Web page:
Saturday/Sunday Sounds #1: Childhood Dreams and Finding Your Way Back
When I was in junior high many of us had big dreams and high hopes of what we wanted to be when we grew up. Craig often had his guitar with him, and while I was amazed watching his prodigy-level skills at that age, most of all I loved listening to the heartfelt feeling behind his growing technical dazzle.
I wasn’t surprised when Craig told me that he’d be a famous rock star someday. Between his amazing talent, passion for music, good looks, and sparkling personality, I knew he could make those dreams come true.
Craig moved away to pursue his dreams and I pursued mine in my home town. Those were the days when James Taylor was singing Fire and Rain for the first time, Simon and Garfunkel sang Bridge Over Troubled Water, and Santana sang Black Magic Woman. Jefferson Airplane, the Beatles, Elvis Presley, the Rolling Stones, and Joe Cocker were standards on the radio. I listened to this music right along with Beethoven as I continued to study classical piano.
In the midst of it all more troops were heading to Viet Nam.
Craig appeared with Jefferson Airplane for a few songs and tours while he had his own group, Steelwind. Jefferson Airplane became Jefferson Starship, and Craig became Jefferson Starship’s lead guitarist and one of their songwriters. He ended up spending around 20 years with them, which included the group’s evolution to Starship, playing alongside Grace Slick, Paul Kantner, and others.
Craig’s incredible guitar skills, songwriting, and musicianship were consistently well received and admired, and songs he wrote were quite popular, too, such as Find Your Way Back, Jane, and others. Jefferson Starship has won Grammy awards, they’ve had numerous gold records, and they have a long list of other top recognitions in the industry.
After leaving Jefferson Starship, Craig went on as a solo acoustic artist, entering the world of contemporary Jazz. His music has continued to rank high on Billboard’s charts and win top awards and highest honors. His 1994 Acoustic Planet CD was nominated for a Grammy. His 1993 Acoustic Highway CD was Billboard’s top New Age Indie Album for 1993, and it was Billboard’s Adult Alternative Album of the Year. Craig was also voted Best Pop Instrumental Guitarist of the Year in a recent Guitar Player Magazine’s reader’s poll. In addition he’s been recording, touring, or both with Richard Elliot, David Benoit, Russ Freeman and the Rippingtons, Warren Hill, and others.
Once again, I’m not surprised.
Center of Courage (E-lizabeth’s Song), Acoustic Planet
When Craig was 12 years old he was hit by a drunk driver, spent a few weeks in a coma, had multiple broken bones, and spent over 2 months in the hospital. His doctor encouraged him to play his guitar to help him heal from his injuries. He took off with that bit of advice, didn’t he?! This experience was the inspiration behind his Acoustic Planet release, Center of Courage (E-lizabeth’s Song). Here’s what Craig wrote for that song’s description:
“Fear knocked at the door
Faith answered and no one was there
To the Courage Centers everywhere—
Lee’s in Minneapolis, Lane’s in San Francisco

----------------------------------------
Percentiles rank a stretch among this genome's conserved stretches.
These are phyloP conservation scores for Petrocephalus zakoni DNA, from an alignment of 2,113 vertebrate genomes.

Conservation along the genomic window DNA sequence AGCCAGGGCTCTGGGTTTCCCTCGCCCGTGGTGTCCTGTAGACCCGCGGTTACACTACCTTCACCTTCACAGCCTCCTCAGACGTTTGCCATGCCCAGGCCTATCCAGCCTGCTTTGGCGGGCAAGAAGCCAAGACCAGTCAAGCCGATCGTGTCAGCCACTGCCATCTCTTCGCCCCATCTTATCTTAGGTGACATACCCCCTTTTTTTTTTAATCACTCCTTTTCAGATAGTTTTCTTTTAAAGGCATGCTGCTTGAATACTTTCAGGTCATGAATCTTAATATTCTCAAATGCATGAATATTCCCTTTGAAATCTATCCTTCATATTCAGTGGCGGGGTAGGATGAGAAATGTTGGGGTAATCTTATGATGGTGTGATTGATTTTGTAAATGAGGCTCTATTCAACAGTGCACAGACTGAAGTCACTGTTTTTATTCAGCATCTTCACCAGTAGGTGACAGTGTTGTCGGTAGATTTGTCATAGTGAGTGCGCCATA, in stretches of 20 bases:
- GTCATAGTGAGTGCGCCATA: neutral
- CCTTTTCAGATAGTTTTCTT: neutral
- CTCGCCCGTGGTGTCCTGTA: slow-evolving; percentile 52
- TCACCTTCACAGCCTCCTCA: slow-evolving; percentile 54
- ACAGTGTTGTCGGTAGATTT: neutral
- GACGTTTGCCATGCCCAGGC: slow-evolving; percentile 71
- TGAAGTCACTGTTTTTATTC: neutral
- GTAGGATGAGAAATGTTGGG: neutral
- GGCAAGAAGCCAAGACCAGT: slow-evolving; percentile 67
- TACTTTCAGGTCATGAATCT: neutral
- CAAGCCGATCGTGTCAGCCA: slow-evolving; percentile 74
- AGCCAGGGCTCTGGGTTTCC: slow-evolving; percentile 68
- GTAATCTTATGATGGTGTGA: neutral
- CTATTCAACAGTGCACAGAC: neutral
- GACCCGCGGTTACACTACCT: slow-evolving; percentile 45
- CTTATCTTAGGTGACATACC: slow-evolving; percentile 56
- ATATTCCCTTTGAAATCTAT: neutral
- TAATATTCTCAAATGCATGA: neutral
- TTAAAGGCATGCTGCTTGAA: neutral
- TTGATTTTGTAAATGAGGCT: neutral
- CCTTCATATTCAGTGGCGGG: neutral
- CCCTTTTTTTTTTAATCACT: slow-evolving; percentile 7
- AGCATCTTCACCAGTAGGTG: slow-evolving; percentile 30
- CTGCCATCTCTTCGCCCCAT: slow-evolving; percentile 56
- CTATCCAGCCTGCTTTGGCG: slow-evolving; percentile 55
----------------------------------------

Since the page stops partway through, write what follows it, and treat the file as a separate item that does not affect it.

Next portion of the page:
Maria’s in Chicago, and the ones in all our hearts
To Dr. 'E-lizabeth' and the parents
Of the 12 year old boy who encouraged him
to keep playing that high E-string on his acoustic guitar
With little fingers sticking out of plaster casts”
The singing, heartfelt melody lines and the way he so skillfully plays his acoustic guitar portrays the challenge, courage, and appreciation for the amazing support that helped him recover. The piece begins slowly, repeating a simple melodic phrase several times, reminiscent of that twelve-year-old trying to play a guitar with casts that impaired his movements over the strings. He sticks with it, though, continuing to practice, and it becomes easier. The tempo speeds up, the technical skills improve, and his fingers fly across the strings, dazzling the listener with his familiar amazing mastery. The initial slow melody phrase returns at the end as a reflection of understanding where he’s been to get to where he is today.
Find Your Way Back and NASA
NASA used Craig’s song, Find Your Way Back on an instructional video about the space program released to schools all over the country. His song, Just One World became part of NASA’s Space Ark project, permanently orbiting the Earth.
I first heard the top hit Find Your Way Back in 1981 when it was initially released with the Jefferson Starship’s Modern Times album. At the time I had recently been accepted to graduate school and started a master’s degree program in piano performance. We were both pursuing our music dreams, Craig as a rock star and me as a classical pianist.
While I’d known all along that Craig was playing guitar with Jefferson Starship, it was only recently that I discovered that Craig had written Find Your Way Back and other songs that I’d sing right along with on the radio or on my stereo—what a major lesson in remembering to read those liner notes!
Craig also plays a terrific all-instrumental version of Find Your Way Back on his Grammy-nominated Acoustic Planet album.
Craig Chaquico’s Latest
Craig’s most recent CD as an acoustic solo artist, Shadow and Light, is also doing quite well on the charts, and he’s in the midst of working on his next CD. You can hear clips of Shadow and Light and his other CDs at amazon.com, Higher Octave Music, your local music store, contemporary Jazz stations, and elsewhere.
This musical journey the past few weeks through some of Craig Chaquico’s music career has been quite inspirational to me, remembering him having such strong dreams and incredible talent and seeing where he’s gone with it all. Amazing.
I believed in Craig’s dreams long before the whole world was buying his records and seeing him in concert. I still believe in him and wish him well, just as I did so long ago.